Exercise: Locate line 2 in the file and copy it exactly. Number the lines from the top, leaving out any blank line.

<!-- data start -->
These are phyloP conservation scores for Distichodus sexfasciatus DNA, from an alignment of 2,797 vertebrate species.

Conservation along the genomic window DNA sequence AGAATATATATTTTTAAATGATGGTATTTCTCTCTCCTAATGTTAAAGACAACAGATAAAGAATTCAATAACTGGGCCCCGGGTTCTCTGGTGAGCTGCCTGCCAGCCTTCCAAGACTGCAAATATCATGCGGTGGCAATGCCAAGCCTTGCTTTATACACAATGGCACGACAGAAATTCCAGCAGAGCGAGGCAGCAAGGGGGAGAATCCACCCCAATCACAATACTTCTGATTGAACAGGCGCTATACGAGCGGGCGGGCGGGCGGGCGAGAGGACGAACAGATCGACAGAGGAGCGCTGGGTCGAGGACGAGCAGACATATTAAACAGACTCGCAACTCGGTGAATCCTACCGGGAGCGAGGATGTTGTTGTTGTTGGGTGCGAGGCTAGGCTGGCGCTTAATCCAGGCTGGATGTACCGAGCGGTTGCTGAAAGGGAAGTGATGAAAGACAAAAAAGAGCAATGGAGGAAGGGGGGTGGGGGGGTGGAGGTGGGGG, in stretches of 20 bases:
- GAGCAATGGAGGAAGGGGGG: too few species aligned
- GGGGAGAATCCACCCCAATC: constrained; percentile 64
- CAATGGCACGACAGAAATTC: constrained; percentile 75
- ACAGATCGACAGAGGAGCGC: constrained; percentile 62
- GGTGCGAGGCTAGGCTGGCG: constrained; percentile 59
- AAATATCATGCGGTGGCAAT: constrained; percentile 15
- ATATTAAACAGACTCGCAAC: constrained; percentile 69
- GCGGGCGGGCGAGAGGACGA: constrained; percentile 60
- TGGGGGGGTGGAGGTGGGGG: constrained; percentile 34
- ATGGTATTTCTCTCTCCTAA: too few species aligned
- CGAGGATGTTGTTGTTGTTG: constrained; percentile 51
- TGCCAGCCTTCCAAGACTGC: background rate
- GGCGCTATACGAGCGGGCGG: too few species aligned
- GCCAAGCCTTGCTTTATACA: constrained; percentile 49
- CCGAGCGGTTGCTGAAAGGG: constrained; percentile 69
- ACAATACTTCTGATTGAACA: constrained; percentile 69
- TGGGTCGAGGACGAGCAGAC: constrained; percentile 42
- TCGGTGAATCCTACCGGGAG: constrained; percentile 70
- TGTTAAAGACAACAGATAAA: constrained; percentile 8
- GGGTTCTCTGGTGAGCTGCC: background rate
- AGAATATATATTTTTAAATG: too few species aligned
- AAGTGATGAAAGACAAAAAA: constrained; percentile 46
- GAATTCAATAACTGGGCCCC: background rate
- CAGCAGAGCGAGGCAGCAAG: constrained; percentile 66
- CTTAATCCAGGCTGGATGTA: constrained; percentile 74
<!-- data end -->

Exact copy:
Conservation along the genomic window DNA sequence AGAATATATATTTTTAAATGATGGTATTTCTCTCTCCTAATGTTAAAGACAACAGATAAAGAATTCAATAACTGGGCCCCGGGTTCTCTGGTGAGCTGCCTGCCAGCCTTCCAAGACTGCAAATATCATGCGGTGGCAATGCCAAGCCTTGCTTTATACACAATGGCACGACAGAAATTCCAGCAGAGCGAGGCAGCAAGGGGGAGAATCCACCCCAATCACAATACTTCTGATTGAACAGGCGCTATACGAGCGGGCGGGCGGGCGGGCGAGAGGACGAACAGATCGACAGAGGAGCGCTGGGTCGAGGACGAGCAGACATATTAAACAGACTCGCAACTCGGTGAATCCTACCGGGAGCGAGGATGTTGTTGTTGTTGGGTGCGAGGCTAGGCTGGCGCTTAATCCAGGCTGGATGTACCGAGCGGTTGCTGAAAGGGAAGTGATGAAAGACAAAAAAGAGCAATGGAGGAAGGGGGGTGGGGGGGTGGAGGTGGGGG, in stretches of 20 bases: